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Cura is the software used to prepare and transfer 3D models from the computer to the printer, and it’s also maintained by Ultimaker. The process of loading and scaling models really couldn’t be simpler. If the model is the correct size then it will appear as yellow, if not it will appear grey and require a rescale. Cura also has several other options for quickly checking layers and overhangs which it highlights red if it thinks there’s likely to be an issue.

Some aspects of the design aren't ideal, and things are a bit cramped in places

Cura also enables you to adjust print settings either manually or there are four different automatic print quality settings. The difference between these modes is quite substantial and you can see the slower prints produce a much higher quality print.

After you become familiar with the modelling process these different quick settings are exceptionally useful enabling you to create a quick print to check that everything is working as it should, and then the normal print will usually suffice for most other common prints.

A really nice feature of the software is that you can select one of the automatic print quality settings and then switch to the advanced mode which gives you the option to carry over the auto settings and adjust as you see fit.

Once you’ve scaled your model in Cura and it’s all ready for printing, the SD card (that comes supplied with the printer) can be inserted into your computer, at which point the SD card symbol will appear in the top row of icons. Once clicked it will then copy the G-Code files required for printing.

The LCD and dial used to select options

Now the card can be ejected from the computer and inserted into the Ultimaker 2 Go. The model is then selected from the Print menu using the dial, again a simple process.

The time it took to print varied greatly depending on the model in question and was almost identical in time to the Ultimaker 2 – a normal quality printed bracket measuring 40 x 30 x 20mm took just under two hours.

Setting print quality to the highest setting of 20 micron is excellent and although you can see layering with matt PLA, with a bit of a clean-up to remove any strands of plastic the prints using the provided Silver PLA really needed little attention and looked good. The normal setting selected in Cura balanced print quality and speed well, but we found that with the latest Cura update the lowest quality setting required the print speed to be reduced by 50 in order to get a usable print.

There’s much to be said for the quality of parts used in the Ultimaker 2 Go as the noise generated by the machine is exceptionally low, especially compared with the XYZprinting Da Vinci.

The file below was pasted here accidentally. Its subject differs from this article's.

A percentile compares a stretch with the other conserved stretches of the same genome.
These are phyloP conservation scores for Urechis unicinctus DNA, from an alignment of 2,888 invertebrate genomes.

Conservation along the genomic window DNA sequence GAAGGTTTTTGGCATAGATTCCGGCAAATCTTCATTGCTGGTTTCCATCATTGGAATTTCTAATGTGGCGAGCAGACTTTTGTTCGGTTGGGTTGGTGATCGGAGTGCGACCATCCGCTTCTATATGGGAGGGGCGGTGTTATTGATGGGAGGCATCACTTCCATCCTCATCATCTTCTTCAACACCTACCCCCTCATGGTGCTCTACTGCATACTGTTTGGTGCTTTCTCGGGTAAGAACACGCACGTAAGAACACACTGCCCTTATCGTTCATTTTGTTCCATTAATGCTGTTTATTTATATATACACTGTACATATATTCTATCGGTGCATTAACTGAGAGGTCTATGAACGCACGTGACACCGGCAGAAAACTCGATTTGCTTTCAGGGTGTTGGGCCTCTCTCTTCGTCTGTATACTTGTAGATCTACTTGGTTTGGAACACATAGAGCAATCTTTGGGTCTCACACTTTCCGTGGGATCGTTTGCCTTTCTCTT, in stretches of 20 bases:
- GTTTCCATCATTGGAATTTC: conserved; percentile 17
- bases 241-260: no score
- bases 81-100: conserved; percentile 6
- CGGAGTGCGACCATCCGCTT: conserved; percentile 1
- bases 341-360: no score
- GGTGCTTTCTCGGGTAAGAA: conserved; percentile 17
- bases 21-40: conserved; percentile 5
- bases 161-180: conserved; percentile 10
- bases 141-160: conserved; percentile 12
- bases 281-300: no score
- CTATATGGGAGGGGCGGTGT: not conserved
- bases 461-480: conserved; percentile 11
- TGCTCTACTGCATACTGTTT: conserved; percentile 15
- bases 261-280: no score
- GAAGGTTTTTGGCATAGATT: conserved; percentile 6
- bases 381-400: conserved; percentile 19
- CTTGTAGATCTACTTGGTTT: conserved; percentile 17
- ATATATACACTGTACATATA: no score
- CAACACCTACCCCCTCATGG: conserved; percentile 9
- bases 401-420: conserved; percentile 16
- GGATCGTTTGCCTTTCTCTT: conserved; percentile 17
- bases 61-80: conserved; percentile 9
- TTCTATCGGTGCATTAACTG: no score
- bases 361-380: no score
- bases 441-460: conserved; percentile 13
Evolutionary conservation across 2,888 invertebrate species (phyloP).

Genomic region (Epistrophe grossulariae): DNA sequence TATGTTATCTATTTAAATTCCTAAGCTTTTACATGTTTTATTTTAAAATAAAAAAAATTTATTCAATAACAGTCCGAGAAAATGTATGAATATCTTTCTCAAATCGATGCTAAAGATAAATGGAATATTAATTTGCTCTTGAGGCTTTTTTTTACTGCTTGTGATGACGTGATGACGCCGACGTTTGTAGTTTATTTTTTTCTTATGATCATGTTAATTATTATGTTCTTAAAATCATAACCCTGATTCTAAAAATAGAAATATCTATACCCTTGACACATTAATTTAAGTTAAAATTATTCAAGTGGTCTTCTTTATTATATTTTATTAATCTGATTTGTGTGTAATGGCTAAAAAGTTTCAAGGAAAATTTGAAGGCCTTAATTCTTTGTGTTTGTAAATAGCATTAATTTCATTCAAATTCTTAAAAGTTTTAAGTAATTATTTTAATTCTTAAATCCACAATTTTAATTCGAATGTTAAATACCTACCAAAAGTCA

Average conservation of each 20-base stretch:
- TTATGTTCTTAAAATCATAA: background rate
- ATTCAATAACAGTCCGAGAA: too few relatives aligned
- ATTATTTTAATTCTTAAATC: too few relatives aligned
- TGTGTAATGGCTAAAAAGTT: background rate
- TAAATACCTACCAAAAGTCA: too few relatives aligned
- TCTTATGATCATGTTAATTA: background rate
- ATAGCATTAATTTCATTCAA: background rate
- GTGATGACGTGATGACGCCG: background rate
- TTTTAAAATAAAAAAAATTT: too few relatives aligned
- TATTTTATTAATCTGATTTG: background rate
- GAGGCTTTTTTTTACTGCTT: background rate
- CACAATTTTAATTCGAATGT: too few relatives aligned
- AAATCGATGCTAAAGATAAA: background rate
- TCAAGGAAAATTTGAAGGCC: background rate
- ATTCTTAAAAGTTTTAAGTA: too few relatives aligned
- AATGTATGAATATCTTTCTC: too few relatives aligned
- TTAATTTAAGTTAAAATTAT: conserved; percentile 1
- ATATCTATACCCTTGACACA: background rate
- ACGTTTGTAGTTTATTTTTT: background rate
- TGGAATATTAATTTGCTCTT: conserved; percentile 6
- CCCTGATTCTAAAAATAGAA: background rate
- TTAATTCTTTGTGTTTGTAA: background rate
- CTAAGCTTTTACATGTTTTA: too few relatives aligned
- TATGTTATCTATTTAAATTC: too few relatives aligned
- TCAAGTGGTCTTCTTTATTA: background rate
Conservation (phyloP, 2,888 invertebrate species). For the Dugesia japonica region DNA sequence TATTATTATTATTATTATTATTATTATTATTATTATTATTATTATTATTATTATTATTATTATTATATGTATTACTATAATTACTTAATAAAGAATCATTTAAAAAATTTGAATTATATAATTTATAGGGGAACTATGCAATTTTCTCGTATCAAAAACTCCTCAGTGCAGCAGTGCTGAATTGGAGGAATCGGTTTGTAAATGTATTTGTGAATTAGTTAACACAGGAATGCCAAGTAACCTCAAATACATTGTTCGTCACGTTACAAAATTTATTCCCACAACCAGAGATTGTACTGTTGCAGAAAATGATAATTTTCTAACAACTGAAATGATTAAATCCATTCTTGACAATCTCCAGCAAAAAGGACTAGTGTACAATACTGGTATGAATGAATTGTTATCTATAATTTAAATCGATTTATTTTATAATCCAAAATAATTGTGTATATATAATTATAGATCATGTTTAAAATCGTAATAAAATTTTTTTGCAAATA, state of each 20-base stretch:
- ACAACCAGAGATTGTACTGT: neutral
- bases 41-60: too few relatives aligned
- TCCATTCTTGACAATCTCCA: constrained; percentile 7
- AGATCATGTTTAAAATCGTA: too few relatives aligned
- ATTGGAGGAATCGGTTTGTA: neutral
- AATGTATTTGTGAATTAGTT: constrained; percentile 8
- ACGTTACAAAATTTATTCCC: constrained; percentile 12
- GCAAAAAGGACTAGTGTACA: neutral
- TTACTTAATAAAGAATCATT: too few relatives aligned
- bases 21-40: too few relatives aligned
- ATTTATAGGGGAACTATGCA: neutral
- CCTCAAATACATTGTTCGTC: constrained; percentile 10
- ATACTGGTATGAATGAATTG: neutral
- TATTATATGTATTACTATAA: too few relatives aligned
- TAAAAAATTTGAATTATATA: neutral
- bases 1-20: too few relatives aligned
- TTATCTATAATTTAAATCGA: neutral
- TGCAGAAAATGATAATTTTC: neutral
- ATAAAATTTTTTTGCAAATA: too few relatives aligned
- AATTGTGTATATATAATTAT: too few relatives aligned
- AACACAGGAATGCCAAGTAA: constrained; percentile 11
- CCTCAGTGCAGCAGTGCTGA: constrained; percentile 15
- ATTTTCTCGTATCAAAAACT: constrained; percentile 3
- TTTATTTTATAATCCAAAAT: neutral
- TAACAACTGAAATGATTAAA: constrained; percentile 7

We liked

There’s so much to like about the Ultimaker 2 Go – the size is ideal and it’s the first 3D printer that actually sits neatly on the same desk we’re working at. The Cura software is quick and easy to use and the print quality and reliability of prints is exceptional.

The fact that the printer doesn’t have a heated bed initially seemed like a real issue restricting the types of filament that can be used, but purchasing some of ColorFabb’s PLA filament proved that exceptional fine quality prints can be achieved with materials other than ABS.

The standalone design makes sense and the SD card and LCD dial navigation system makes finding your way around the printer to print or adjust settings exceptionally easy. This convenience and small size really does make this a great choice for home use.

We disliked

The reduced size of the Ultimaker 2 Go is beneficial and if you’re buying this printer then you’ll be well aware of the restrictions on materials and the size of prints that you can produce. The heated bed could be seen as an issue but realistically the choice of PLA filament now on the market provides exceptional quality and options.

The downside however is that this Go variant is just a reduced scale Ultimaker 2 and this causes a few minor issues. Round the back the Bowden feed, power cable and filament are all squashed in and during the test there were a couple of occasions where the filament was jammed by either the power cable or electronics that run alongside the Bowden feed tube.

The other major issue for us was that we wanted the Go to be portable. While it’s small it is also weighty and slightly awkward to lift and manoeuvre easily, and crafting two hand holds in the side would have really helped finish off the design of this printer nicely.

Final verdict

The Ultimaker 2 Go follows in the footsteps of the larger Ultimaker 2. It is in essence the same machine just on a smaller scale, so print quality-wise it is evenly matched. For modellers, jewellers and hobbyists who need high quality on a small scale this printer is exceptional.

However, the scaling down of the design has caused a few minor issues due to the cramped nature of the positioning of filament and cables behind the printer. Our biggest issue is that of portability, as the name Go suggests you can easily shift this device around and print anywhere, but the simple fact is that the box design just doesn’t lend itself to easy transportation.

The bottom line is that the Ultimaker 2 Go will enable you to print fine quality models that are hard to match when compared with other consumer-level printers. For that quality, however, you are going to pay a premium.